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Originally Posted by CTR
Out of curiosity, I decided to take a look at the Defiant footprint, in comparison to the Blackhawk. However, unlike Bell on the Valor, I can’t find a published number for the main rotor diameter on the Defiant.

There are published photos of both the Blackhawk and Defiant next to each other by Sikorsky, however, most are taken from a perspective that makes it difficult to judge the main rotor size. I finally found one plan view photo, and based on the Blackhawk rotor diameter being 53.66 feet in diameter, I am estimating the defiant rotor diameter at 65.23 feet.

Does anyone know what the Defiant main rotor diameter is?

I find it odd that the tail pusher prop diameter of 11 feet is published, but I can find no reference to the main rotor diameter.

Incredibly it was not until early 2022 that Sikorsky ever publicly disclosed an actual rotor diameter...of Defiant X at 58.5' vs 53.7' of UH-60.

As they never disclosed Defiant's rotor size, we can't be certain if Defiant X is the same.




Last edited by SansAnhedral; 14th Feb 2023 at 15:06.
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Old 13th Dec 2022, 20:35
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So could Bell win the FARA comp as well or is it a foregone conclusion that Sikorsky will be handed it ???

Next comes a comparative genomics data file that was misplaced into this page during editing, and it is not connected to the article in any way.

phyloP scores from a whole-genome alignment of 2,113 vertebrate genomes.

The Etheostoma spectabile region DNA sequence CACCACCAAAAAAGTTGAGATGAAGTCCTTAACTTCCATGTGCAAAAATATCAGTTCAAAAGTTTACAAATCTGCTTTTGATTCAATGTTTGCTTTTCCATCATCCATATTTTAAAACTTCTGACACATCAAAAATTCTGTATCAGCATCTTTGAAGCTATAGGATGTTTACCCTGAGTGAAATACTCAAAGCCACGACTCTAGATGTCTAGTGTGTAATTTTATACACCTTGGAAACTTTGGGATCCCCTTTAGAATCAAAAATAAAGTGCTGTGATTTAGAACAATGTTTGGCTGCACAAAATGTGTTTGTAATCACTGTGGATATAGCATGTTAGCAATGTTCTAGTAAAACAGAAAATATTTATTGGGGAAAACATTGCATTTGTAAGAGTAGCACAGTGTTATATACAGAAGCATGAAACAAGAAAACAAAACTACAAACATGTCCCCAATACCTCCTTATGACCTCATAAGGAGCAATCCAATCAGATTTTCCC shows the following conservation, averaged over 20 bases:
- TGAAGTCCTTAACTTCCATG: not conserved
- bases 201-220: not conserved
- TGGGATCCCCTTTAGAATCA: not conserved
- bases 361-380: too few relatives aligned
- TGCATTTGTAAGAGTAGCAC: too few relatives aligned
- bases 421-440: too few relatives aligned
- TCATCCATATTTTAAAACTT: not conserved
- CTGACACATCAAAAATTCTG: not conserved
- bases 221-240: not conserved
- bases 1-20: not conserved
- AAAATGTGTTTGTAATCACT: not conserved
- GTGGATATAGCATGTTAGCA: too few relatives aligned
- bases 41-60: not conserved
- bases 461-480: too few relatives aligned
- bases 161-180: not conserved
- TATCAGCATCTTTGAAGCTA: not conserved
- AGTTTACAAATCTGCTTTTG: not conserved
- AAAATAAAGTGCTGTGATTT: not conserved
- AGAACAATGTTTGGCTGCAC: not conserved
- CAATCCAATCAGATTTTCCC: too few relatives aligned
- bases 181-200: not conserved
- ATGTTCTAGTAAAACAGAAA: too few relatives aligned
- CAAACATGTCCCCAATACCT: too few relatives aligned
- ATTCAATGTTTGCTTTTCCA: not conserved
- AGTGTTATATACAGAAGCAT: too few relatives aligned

What if the Bell product is way better ??
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Old 13th Dec 2022, 20:37
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Originally Posted by Less Hair
So US ground forces will move at 280 knots cruise soon. How fast will the Europeans be? 140?
300+…. They will take an A400M or Herc if they want to go fast. 😉
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Old 13th Dec 2022, 20:40
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Sik/Lok 's performance on the CH-53K so far, is just embarrassing! That probably played a large role in the decision.
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Old 13th Dec 2022, 20:59
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Footprints